May Day likely originated as a pagan celebration of spring, but it’s probably better known today as International Workers’ Day. Although not officially recognized by the US government, which favors a Labor Day in September, May Day’s labor connotations actually have their roots in Chicago’s history, as Studs explains in this video.
May Day was officially selected as International Workers’ Day in 1889 by the Second International, an organization of socialist and labor parties in Paris, in memory of Chicago’s Haymarket affair. May 1, 1886, had been chosen by the Federation of Organized Trades and Labor Unions (precursor to the American Federation of Labor) as the official beginning of the 8-hour work day. Starting on that day, strikes were held leading up to the fateful events of May 4, 1886, when a rally in Chicago’s Haymarket Square turned violent after an unidentified person threw a bomb, inciting the police to pull their firearms against the crowd. The leaders of the rally were eventually convicted of murder and inciting violence, despite little to no evidence, and four of them were hanged as punishment.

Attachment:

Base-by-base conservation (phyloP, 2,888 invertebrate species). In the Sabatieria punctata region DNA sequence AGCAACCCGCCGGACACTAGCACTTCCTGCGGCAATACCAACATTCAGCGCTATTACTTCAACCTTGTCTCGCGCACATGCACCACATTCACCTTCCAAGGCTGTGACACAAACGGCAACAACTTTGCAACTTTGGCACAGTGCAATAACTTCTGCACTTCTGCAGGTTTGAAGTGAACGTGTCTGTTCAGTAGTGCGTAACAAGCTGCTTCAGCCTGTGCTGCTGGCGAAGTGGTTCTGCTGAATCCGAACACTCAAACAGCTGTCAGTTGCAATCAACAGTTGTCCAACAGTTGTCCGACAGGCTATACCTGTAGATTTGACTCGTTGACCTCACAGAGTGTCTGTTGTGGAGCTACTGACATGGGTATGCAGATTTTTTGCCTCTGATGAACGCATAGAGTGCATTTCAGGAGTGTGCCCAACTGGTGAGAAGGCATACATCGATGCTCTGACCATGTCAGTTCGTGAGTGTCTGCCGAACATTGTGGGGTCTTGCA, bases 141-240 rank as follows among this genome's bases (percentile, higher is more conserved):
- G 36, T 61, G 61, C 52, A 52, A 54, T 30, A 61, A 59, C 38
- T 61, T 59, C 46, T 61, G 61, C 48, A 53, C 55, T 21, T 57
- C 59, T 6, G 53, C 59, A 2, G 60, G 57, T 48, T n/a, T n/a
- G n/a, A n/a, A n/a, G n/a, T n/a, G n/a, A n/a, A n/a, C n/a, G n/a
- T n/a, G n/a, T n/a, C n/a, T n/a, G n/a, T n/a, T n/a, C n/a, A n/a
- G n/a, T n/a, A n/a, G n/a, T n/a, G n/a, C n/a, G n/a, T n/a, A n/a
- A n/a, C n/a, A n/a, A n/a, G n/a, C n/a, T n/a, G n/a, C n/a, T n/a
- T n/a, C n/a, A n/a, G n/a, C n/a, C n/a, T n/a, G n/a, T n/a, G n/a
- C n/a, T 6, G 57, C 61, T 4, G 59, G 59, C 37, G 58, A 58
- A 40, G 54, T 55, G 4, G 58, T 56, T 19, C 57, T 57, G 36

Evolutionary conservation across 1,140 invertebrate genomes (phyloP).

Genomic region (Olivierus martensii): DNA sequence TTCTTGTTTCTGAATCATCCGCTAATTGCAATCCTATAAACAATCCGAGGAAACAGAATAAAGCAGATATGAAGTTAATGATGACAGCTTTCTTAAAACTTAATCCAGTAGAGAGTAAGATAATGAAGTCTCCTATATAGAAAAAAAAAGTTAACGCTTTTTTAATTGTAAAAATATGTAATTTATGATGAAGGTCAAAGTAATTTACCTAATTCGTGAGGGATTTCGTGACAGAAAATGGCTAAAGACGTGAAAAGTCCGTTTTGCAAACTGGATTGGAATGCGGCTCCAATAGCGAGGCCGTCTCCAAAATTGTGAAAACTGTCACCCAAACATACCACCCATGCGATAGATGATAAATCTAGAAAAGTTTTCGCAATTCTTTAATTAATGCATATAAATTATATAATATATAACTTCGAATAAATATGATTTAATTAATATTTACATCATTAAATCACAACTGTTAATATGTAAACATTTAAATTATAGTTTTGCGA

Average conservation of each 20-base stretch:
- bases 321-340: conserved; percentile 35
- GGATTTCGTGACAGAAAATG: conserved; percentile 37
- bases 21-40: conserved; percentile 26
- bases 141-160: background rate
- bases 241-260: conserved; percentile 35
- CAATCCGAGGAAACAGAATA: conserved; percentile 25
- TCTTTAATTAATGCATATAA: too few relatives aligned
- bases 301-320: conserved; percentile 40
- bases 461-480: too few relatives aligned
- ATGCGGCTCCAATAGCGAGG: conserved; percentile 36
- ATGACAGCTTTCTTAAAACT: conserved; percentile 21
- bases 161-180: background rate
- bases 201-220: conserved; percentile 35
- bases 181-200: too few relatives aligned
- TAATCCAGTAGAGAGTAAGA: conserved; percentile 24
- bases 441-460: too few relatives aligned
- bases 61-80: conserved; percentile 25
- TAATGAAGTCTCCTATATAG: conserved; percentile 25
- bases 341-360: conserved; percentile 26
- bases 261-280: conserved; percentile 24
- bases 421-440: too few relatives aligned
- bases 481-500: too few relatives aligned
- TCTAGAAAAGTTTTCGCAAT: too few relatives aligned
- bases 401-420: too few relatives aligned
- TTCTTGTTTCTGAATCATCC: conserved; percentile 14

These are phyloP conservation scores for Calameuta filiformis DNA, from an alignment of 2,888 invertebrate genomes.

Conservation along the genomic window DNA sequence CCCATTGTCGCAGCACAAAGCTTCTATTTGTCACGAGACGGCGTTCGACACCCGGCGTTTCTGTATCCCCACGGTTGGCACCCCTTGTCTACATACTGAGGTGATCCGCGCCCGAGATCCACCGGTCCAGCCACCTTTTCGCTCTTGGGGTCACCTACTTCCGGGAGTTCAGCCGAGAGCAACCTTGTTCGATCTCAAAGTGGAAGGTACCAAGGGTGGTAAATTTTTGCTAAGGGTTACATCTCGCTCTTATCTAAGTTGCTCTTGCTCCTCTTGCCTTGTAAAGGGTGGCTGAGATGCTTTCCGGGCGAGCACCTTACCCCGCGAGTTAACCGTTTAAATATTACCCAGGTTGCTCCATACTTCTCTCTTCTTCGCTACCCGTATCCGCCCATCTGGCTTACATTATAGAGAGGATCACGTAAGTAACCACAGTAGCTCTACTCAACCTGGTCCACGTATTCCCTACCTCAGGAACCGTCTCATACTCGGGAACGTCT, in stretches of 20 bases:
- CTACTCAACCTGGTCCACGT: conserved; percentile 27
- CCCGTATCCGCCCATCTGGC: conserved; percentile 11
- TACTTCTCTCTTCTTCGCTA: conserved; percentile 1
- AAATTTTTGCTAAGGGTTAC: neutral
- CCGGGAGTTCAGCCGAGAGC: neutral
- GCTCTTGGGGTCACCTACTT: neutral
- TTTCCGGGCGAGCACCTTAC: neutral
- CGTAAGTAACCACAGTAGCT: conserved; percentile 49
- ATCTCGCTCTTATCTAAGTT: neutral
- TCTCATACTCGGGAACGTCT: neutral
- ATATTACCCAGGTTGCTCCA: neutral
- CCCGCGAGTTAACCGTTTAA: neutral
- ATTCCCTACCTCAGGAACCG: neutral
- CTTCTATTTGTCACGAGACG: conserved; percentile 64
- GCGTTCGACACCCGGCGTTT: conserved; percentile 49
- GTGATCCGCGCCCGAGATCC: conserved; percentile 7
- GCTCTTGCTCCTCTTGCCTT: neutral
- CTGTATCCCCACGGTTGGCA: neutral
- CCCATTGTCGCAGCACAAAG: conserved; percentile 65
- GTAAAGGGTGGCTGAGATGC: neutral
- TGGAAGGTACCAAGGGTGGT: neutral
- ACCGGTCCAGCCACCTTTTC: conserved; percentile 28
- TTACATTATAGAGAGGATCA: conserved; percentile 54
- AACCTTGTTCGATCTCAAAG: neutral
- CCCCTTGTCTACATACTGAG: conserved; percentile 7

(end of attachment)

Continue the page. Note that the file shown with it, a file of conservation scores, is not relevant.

Portions of this video were shot for “Rocking the Boat,” a documentary on the labor movement produced by John de Graaf, Mirko Popadic, and Alan Harris Stein.